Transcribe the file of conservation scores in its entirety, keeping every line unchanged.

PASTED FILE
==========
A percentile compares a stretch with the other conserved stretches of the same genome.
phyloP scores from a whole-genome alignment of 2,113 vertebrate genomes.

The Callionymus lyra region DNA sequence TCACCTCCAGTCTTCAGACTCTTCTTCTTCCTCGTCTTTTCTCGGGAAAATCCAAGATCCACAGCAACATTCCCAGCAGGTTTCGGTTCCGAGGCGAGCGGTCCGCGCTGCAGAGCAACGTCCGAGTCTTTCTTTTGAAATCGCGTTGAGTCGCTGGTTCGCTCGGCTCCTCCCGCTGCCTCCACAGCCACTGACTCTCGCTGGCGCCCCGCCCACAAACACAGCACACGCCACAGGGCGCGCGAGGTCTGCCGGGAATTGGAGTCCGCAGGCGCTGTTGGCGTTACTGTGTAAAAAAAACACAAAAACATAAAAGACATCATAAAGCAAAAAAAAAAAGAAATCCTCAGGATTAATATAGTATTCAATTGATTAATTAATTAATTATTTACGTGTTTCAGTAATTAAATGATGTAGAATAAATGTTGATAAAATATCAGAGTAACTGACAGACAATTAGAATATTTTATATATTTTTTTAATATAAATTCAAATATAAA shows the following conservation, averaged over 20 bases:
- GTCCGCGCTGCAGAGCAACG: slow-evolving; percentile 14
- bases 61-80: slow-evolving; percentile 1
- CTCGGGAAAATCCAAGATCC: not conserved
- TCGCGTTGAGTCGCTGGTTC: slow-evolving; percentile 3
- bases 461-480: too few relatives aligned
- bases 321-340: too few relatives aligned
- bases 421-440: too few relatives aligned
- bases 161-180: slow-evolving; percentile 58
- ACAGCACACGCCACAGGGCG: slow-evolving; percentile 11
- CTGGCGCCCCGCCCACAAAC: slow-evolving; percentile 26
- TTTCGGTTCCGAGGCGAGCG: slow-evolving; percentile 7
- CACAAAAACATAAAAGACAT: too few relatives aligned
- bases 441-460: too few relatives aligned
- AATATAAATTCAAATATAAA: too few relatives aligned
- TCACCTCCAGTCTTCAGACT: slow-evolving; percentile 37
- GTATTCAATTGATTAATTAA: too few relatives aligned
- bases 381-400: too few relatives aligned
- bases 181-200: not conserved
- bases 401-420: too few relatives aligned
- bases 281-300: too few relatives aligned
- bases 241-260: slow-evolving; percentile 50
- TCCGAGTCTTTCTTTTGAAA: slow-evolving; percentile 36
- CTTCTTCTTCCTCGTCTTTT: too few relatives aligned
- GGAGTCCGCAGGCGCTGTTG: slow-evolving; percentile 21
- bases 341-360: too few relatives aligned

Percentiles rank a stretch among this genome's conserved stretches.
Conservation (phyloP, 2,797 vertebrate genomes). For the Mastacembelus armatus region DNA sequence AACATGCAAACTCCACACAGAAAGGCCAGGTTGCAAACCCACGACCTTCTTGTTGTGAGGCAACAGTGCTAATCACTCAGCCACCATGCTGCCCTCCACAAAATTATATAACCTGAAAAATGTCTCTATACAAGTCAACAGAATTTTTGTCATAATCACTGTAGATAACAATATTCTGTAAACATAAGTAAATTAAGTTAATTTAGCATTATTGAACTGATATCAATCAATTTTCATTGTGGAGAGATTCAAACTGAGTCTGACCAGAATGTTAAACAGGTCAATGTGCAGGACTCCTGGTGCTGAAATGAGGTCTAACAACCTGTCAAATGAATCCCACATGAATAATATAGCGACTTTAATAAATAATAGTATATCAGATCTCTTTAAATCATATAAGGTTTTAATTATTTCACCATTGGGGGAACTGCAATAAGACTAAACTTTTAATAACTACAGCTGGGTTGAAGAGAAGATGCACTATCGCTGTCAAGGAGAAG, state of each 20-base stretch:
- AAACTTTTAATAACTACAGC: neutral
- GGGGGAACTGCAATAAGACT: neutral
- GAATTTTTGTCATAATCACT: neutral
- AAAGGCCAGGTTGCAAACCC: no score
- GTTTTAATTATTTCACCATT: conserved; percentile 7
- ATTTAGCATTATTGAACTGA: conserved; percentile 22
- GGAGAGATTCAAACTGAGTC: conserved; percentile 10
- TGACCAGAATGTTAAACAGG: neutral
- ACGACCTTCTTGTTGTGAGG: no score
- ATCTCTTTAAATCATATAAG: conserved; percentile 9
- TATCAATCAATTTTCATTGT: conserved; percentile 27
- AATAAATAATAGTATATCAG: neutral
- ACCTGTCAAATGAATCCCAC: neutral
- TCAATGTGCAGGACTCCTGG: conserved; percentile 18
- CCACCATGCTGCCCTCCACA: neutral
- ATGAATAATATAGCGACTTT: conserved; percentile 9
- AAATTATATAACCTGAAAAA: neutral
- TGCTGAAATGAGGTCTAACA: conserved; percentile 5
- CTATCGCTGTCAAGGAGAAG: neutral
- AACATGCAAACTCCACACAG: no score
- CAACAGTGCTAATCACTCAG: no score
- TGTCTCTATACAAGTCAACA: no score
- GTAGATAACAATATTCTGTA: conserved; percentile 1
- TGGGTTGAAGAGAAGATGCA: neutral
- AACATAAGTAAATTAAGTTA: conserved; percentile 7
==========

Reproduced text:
A percentile compares a stretch with the other conserved stretches of the same genome.
phyloP scores from a whole-genome alignment of 2,113 vertebrate genomes.

The Callionymus lyra region DNA sequence TCACCTCCAGTCTTCAGACTCTTCTTCTTCCTCGTCTTTTCTCGGGAAAATCCAAGATCCACAGCAACATTCCCAGCAGGTTTCGGTTCCGAGGCGAGCGGTCCGCGCTGCAGAGCAACGTCCGAGTCTTTCTTTTGAAATCGCGTTGAGTCGCTGGTTCGCTCGGCTCCTCCCGCTGCCTCCACAGCCACTGACTCTCGCTGGCGCCCCGCCCACAAACACAGCACACGCCACAGGGCGCGCGAGGTCTGCCGGGAATTGGAGTCCGCAGGCGCTGTTGGCGTTACTGTGTAAAAAAAACACAAAAACATAAAAGACATCATAAAGCAAAAAAAAAAAGAAATCCTCAGGATTAATATAGTATTCAATTGATTAATTAATTAATTATTTACGTGTTTCAGTAATTAAATGATGTAGAATAAATGTTGATAAAATATCAGAGTAACTGACAGACAATTAGAATATTTTATATATTTTTTTAATATAAATTCAAATATAAA shows the following conservation, averaged over 20 bases:
- GTCCGCGCTGCAGAGCAACG: slow-evolving; percentile 14
- bases 61-80: slow-evolving; percentile 1
- CTCGGGAAAATCCAAGATCC: not conserved
- TCGCGTTGAGTCGCTGGTTC: slow-evolving; percentile 3
- bases 461-480: too few relatives aligned
- bases 321-340: too few relatives aligned
- bases 421-440: too few relatives aligned
- bases 161-180: slow-evolving; percentile 58
- ACAGCACACGCCACAGGGCG: slow-evolving; percentile 11
- CTGGCGCCCCGCCCACAAAC: slow-evolving; percentile 26
- TTTCGGTTCCGAGGCGAGCG: slow-evolving; percentile 7
- CACAAAAACATAAAAGACAT: too few relatives aligned
- bases 441-460: too few relatives aligned
- AATATAAATTCAAATATAAA: too few relatives aligned
- TCACCTCCAGTCTTCAGACT: slow-evolving; percentile 37
- GTATTCAATTGATTAATTAA: too few relatives aligned
- bases 381-400: too few relatives aligned
- bases 181-200: not conserved
- bases 401-420: too few relatives aligned
- bases 281-300: too few relatives aligned
- bases 241-260: slow-evolving; percentile 50
- TCCGAGTCTTTCTTTTGAAA: slow-evolving; percentile 36
- CTTCTTCTTCCTCGTCTTTT: too few relatives aligned
- GGAGTCCGCAGGCGCTGTTG: slow-evolving; percentile 21
- bases 341-360: too few relatives aligned

Percentiles rank a stretch among this genome's conserved stretches.
Conservation (phyloP, 2,797 vertebrate genomes). For the Mastacembelus armatus region DNA sequence AACATGCAAACTCCACACAGAAAGGCCAGGTTGCAAACCCACGACCTTCTTGTTGTGAGGCAACAGTGCTAATCACTCAGCCACCATGCTGCCCTCCACAAAATTATATAACCTGAAAAATGTCTCTATACAAGTCAACAGAATTTTTGTCATAATCACTGTAGATAACAATATTCTGTAAACATAAGTAAATTAAGTTAATTTAGCATTATTGAACTGATATCAATCAATTTTCATTGTGGAGAGATTCAAACTGAGTCTGACCAGAATGTTAAACAGGTCAATGTGCAGGACTCCTGGTGCTGAAATGAGGTCTAACAACCTGTCAAATGAATCCCACATGAATAATATAGCGACTTTAATAAATAATAGTATATCAGATCTCTTTAAATCATATAAGGTTTTAATTATTTCACCATTGGGGGAACTGCAATAAGACTAAACTTTTAATAACTACAGCTGGGTTGAAGAGAAGATGCACTATCGCTGTCAAGGAGAAG, state of each 20-base stretch:
- AAACTTTTAATAACTACAGC: neutral
- GGGGGAACTGCAATAAGACT: neutral
- GAATTTTTGTCATAATCACT: neutral
- AAAGGCCAGGTTGCAAACCC: no score
- GTTTTAATTATTTCACCATT: conserved; percentile 7
- ATTTAGCATTATTGAACTGA: conserved; percentile 22
- GGAGAGATTCAAACTGAGTC: conserved; percentile 10
- TGACCAGAATGTTAAACAGG: neutral
- ACGACCTTCTTGTTGTGAGG: no score
- ATCTCTTTAAATCATATAAG: conserved; percentile 9
- TATCAATCAATTTTCATTGT: conserved; percentile 27
- AATAAATAATAGTATATCAG: neutral
- ACCTGTCAAATGAATCCCAC: neutral
- TCAATGTGCAGGACTCCTGG: conserved; percentile 18
- CCACCATGCTGCCCTCCACA: neutral
- ATGAATAATATAGCGACTTT: conserved; percentile 9
- AAATTATATAACCTGAAAAA: neutral
- TGCTGAAATGAGGTCTAACA: conserved; percentile 5
- CTATCGCTGTCAAGGAGAAG: neutral
- AACATGCAAACTCCACACAG: no score
- CAACAGTGCTAATCACTCAG: no score
- TGTCTCTATACAAGTCAACA: no score
- GTAGATAACAATATTCTGTA: conserved; percentile 1
- TGGGTTGAAGAGAAGATGCA: neutral
- AACATAAGTAAATTAAGTTA: conserved; percentile 7